Published: Thu, July 12, 2018
Science | By

Israel wants to send landing craft to the Moon by year’s end

Israel wants to send landing craft to the Moon by year’s end

"Our mission was never about winning the prize money - although $20 million would have been nice", said SpaceIL CEO Ido Anteby.

Israel would then join the exclusive club of nations that has accomplished this hard feat since the 1960s, becoming the fourth nation to land a craft on the moon after Russian Federation, the United States and China. At 600 kilograms (1,320 pounds), it will be the smallest spaceship so far to make a lunar landing.

SpaceIL and the state-owned Israel Aerospace Industries plan to launch their unmanned craft in December, the team said at a press conference at an IAI facility outside Tel Aviv. The lander will be a secondary payload on a SpaceX Falcon 9 rocket taking off from Florida, the team said today in a news release.

SpaceIL was the only Israeli company involved in the Google Lunar X Prize competition, which carried a £15million ($20million) victory prize until it was scrapped in March 2018 due to contestants' missed deadlines.

The unmanned mission is a joint effort between private company Israel Aerospace Industries and nonprofit organization SpaceIL. This will be the smallest spacecraft to land on the moon to date. "And this is going to be the first privately run mission to the Moon".

The first-ever Israeli moon mission will launch before the end of the year, if all goes according to plan.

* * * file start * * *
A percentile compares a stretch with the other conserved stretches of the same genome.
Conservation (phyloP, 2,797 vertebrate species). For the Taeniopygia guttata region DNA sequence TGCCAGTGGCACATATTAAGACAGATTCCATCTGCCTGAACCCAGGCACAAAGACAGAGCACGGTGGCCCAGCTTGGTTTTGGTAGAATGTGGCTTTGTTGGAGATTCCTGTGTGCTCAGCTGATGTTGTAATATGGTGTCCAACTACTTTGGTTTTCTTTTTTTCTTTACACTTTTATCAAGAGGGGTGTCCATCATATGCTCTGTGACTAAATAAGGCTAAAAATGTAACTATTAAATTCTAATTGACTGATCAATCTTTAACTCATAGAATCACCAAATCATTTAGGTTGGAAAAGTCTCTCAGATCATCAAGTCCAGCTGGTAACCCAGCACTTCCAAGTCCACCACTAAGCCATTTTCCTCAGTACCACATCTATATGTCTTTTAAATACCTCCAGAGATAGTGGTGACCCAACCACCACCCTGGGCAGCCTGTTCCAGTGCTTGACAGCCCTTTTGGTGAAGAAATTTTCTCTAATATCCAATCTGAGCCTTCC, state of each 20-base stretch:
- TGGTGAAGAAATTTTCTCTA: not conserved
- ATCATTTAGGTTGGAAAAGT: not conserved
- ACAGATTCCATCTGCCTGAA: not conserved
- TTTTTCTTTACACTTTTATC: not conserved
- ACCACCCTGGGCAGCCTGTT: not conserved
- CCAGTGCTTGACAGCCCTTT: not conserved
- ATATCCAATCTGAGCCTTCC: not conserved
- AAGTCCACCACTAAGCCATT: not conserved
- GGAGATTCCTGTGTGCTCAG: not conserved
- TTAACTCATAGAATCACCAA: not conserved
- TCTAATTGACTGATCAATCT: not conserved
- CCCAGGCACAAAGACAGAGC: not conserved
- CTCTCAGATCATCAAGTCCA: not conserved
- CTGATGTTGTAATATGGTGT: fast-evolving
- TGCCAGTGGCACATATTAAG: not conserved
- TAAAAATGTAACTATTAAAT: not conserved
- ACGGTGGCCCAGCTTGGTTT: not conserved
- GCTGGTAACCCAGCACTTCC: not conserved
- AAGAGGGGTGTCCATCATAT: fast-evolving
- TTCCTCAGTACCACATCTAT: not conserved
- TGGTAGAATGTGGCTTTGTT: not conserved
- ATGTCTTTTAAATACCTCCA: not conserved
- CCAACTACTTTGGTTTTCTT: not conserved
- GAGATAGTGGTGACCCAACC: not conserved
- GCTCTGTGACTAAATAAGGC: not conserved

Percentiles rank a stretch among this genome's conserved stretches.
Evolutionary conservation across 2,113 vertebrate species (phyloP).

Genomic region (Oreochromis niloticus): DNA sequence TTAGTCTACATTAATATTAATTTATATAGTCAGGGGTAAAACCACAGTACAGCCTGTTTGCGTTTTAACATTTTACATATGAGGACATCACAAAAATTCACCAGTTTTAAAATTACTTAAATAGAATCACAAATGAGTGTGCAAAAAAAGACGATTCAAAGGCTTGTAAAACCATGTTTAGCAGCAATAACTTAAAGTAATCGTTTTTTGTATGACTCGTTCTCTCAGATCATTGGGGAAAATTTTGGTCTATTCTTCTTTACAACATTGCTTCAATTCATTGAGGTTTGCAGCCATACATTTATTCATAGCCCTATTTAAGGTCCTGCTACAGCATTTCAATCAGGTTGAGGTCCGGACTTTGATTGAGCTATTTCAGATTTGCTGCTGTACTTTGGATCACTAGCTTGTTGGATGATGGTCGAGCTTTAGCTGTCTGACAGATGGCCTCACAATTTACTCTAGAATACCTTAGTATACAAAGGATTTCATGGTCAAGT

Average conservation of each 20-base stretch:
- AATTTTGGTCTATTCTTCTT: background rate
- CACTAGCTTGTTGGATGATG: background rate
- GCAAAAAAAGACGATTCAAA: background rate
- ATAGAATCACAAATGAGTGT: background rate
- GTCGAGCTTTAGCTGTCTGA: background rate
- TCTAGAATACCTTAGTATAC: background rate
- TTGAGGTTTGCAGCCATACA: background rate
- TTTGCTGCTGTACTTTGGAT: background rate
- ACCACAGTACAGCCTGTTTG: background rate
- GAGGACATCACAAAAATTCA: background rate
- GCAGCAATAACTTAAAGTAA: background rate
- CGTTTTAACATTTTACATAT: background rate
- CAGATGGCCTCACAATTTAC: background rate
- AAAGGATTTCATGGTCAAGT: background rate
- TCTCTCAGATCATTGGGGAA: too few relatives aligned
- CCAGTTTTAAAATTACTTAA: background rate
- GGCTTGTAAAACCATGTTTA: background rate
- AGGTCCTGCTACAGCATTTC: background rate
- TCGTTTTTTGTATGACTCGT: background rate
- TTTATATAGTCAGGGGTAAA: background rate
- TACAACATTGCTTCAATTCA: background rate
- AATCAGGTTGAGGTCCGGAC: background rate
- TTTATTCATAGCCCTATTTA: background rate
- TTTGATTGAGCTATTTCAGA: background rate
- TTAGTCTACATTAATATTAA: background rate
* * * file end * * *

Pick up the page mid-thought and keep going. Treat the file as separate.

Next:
SpaceIL President Morris Kahn has donated about $27 million to the effort and chose to proceed even after the contest deadline passed and effectively ended without any finalists achieving the goal. The prize would have given $30 million to the team that developed a low-priced method of robotic space exploration. The spacecraft has four carbon fiber legs and fuel takes up two-thirds of its weight.

The Israeli spacecraft, about the size of a dishwasher, measure about 6.6 feet in diameter and about 1.65 feet in height.

Kahn said the lunar launch "will fill Israel, in its 70th year, with pride".

"What we're doing is we're trying to replicate the Apollo effect in the United States", Kahn told reporters, referring to the surge in interest in science and engineering after the USA space program landed on the moon in 1969. Because it always faces away from the Earth, it is impossible without this system in place to get signals back from the far side of the moon.

Once it touches down on the moon, the spacecraft will use its cameras to take photos and video of the lunar surface. With the help of a broad network of volunteers, SpaceIL has already made presentations to about 900,000 children nationwide.

The mission pursues a goal: they want to learn more about the magnetic features of the moon rocks.

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